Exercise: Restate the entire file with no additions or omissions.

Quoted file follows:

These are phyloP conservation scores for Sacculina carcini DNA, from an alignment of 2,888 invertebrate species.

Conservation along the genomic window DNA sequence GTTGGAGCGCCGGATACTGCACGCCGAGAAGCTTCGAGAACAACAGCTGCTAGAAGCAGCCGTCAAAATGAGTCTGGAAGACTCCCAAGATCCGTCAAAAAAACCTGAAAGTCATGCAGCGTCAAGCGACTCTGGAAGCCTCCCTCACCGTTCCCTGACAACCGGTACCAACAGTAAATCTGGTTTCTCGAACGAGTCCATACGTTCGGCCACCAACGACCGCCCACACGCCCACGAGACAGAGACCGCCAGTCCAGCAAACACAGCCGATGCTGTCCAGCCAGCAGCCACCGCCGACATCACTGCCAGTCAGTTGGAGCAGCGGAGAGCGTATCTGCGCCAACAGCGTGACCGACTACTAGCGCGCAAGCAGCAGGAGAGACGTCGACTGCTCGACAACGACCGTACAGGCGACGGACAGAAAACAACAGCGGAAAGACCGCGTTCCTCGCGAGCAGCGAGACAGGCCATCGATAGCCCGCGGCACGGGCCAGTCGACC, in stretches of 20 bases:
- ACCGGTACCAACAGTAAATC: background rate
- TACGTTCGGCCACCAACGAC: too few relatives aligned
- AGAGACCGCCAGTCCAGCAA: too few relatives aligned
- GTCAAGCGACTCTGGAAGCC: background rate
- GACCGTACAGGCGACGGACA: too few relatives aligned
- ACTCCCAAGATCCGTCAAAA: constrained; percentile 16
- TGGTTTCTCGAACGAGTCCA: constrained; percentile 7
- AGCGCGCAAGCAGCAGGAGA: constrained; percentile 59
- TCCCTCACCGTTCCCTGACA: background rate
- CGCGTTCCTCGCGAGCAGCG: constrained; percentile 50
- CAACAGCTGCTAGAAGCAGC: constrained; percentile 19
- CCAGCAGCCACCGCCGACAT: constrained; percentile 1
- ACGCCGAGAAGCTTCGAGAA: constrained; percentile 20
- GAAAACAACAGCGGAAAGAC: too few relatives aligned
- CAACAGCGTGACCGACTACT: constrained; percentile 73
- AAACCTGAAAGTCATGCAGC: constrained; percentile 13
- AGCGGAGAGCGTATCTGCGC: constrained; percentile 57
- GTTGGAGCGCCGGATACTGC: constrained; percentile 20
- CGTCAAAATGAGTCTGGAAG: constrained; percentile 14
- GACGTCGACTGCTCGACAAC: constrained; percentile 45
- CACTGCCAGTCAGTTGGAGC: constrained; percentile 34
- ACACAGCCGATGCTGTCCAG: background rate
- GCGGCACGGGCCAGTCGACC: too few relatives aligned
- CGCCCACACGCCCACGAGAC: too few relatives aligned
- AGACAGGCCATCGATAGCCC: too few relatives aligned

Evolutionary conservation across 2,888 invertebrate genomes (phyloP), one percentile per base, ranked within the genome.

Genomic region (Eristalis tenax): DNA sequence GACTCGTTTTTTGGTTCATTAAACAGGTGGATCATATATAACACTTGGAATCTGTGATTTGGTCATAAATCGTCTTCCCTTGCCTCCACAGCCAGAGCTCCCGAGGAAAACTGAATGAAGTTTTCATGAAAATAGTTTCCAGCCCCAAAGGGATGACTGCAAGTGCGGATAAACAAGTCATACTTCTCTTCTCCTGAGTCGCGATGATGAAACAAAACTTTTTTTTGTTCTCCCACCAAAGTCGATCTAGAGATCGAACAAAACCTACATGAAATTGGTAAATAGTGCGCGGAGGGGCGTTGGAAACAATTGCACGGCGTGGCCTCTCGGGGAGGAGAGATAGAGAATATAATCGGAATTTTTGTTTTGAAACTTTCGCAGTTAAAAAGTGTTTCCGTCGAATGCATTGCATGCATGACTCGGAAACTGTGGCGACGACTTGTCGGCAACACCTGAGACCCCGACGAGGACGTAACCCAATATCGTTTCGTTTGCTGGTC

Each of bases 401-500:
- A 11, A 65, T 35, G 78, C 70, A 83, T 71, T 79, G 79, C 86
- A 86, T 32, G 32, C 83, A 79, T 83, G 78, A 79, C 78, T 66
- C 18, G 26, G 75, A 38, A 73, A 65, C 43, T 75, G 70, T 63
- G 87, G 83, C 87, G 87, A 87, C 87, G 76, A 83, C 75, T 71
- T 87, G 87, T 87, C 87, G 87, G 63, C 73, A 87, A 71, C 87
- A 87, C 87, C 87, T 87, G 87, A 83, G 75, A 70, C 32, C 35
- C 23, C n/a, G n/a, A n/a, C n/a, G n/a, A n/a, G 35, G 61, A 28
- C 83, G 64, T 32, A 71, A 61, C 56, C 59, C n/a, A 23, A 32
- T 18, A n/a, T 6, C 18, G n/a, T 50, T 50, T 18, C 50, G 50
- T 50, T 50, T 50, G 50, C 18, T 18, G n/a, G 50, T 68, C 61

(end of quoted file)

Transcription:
These are phyloP conservation scores for Sacculina carcini DNA, from an alignment of 2,888 invertebrate species.

Conservation along the genomic window DNA sequence GTTGGAGCGCCGGATACTGCACGCCGAGAAGCTTCGAGAACAACAGCTGCTAGAAGCAGCCGTCAAAATGAGTCTGGAAGACTCCCAAGATCCGTCAAAAAAACCTGAAAGTCATGCAGCGTCAAGCGACTCTGGAAGCCTCCCTCACCGTTCCCTGACAACCGGTACCAACAGTAAATCTGGTTTCTCGAACGAGTCCATACGTTCGGCCACCAACGACCGCCCACACGCCCACGAGACAGAGACCGCCAGTCCAGCAAACACAGCCGATGCTGTCCAGCCAGCAGCCACCGCCGACATCACTGCCAGTCAGTTGGAGCAGCGGAGAGCGTATCTGCGCCAACAGCGTGACCGACTACTAGCGCGCAAGCAGCAGGAGAGACGTCGACTGCTCGACAACGACCGTACAGGCGACGGACAGAAAACAACAGCGGAAAGACCGCGTTCCTCGCGAGCAGCGAGACAGGCCATCGATAGCCCGCGGCACGGGCCAGTCGACC, in stretches of 20 bases:
- ACCGGTACCAACAGTAAATC: background rate
- TACGTTCGGCCACCAACGAC: too few relatives aligned
- AGAGACCGCCAGTCCAGCAA: too few relatives aligned
- GTCAAGCGACTCTGGAAGCC: background rate
- GACCGTACAGGCGACGGACA: too few relatives aligned
- ACTCCCAAGATCCGTCAAAA: constrained; percentile 16
- TGGTTTCTCGAACGAGTCCA: constrained; percentile 7
- AGCGCGCAAGCAGCAGGAGA: constrained; percentile 59
- TCCCTCACCGTTCCCTGACA: background rate
- CGCGTTCCTCGCGAGCAGCG: constrained; percentile 50
- CAACAGCTGCTAGAAGCAGC: constrained; percentile 19
- CCAGCAGCCACCGCCGACAT: constrained; percentile 1
- ACGCCGAGAAGCTTCGAGAA: constrained; percentile 20
- GAAAACAACAGCGGAAAGAC: too few relatives aligned
- CAACAGCGTGACCGACTACT: constrained; percentile 73
- AAACCTGAAAGTCATGCAGC: constrained; percentile 13
- AGCGGAGAGCGTATCTGCGC: constrained; percentile 57
- GTTGGAGCGCCGGATACTGC: constrained; percentile 20
- CGTCAAAATGAGTCTGGAAG: constrained; percentile 14
- GACGTCGACTGCTCGACAAC: constrained; percentile 45
- CACTGCCAGTCAGTTGGAGC: constrained; percentile 34
- ACACAGCCGATGCTGTCCAG: background rate
- GCGGCACGGGCCAGTCGACC: too few relatives aligned
- CGCCCACACGCCCACGAGAC: too few relatives aligned
- AGACAGGCCATCGATAGCCC: too few relatives aligned

Evolutionary conservation across 2,888 invertebrate genomes (phyloP), one percentile per base, ranked within the genome.

Genomic region (Eristalis tenax): DNA sequence GACTCGTTTTTTGGTTCATTAAACAGGTGGATCATATATAACACTTGGAATCTGTGATTTGGTCATAAATCGTCTTCCCTTGCCTCCACAGCCAGAGCTCCCGAGGAAAACTGAATGAAGTTTTCATGAAAATAGTTTCCAGCCCCAAAGGGATGACTGCAAGTGCGGATAAACAAGTCATACTTCTCTTCTCCTGAGTCGCGATGATGAAACAAAACTTTTTTTTGTTCTCCCACCAAAGTCGATCTAGAGATCGAACAAAACCTACATGAAATTGGTAAATAGTGCGCGGAGGGGCGTTGGAAACAATTGCACGGCGTGGCCTCTCGGGGAGGAGAGATAGAGAATATAATCGGAATTTTTGTTTTGAAACTTTCGCAGTTAAAAAGTGTTTCCGTCGAATGCATTGCATGCATGACTCGGAAACTGTGGCGACGACTTGTCGGCAACACCTGAGACCCCGACGAGGACGTAACCCAATATCGTTTCGTTTGCTGGTC

Each of bases 401-500:
- A 11, A 65, T 35, G 78, C 70, A 83, T 71, T 79, G 79, C 86
- A 86, T 32, G 32, C 83, A 79, T 83, G 78, A 79, C 78, T 66
- C 18, G 26, G 75, A 38, A 73, A 65, C 43, T 75, G 70, T 63
- G 87, G 83, C 87, G 87, A 87, C 87, G 76, A 83, C 75, T 71
- T 87, G 87, T 87, C 87, G 87, G 63, C 73, A 87, A 71, C 87
- A 87, C 87, C 87, T 87, G 87, A 83, G 75, A 70, C 32, C 35
- C 23, C n/a, G n/a, A n/a, C n/a, G n/a, A n/a, G 35, G 61, A 28
- C 83, G 64, T 32, A 71, A 61, C 56, C 59, C n/a, A 23, A 32
- T 18, A n/a, T 6, C 18, G n/a, T 50, T 50, T 18, C 50, G 50
- T 50, T 50, T 50, G 50, C 18, T 18, G n/a, G 50, T 68, C 61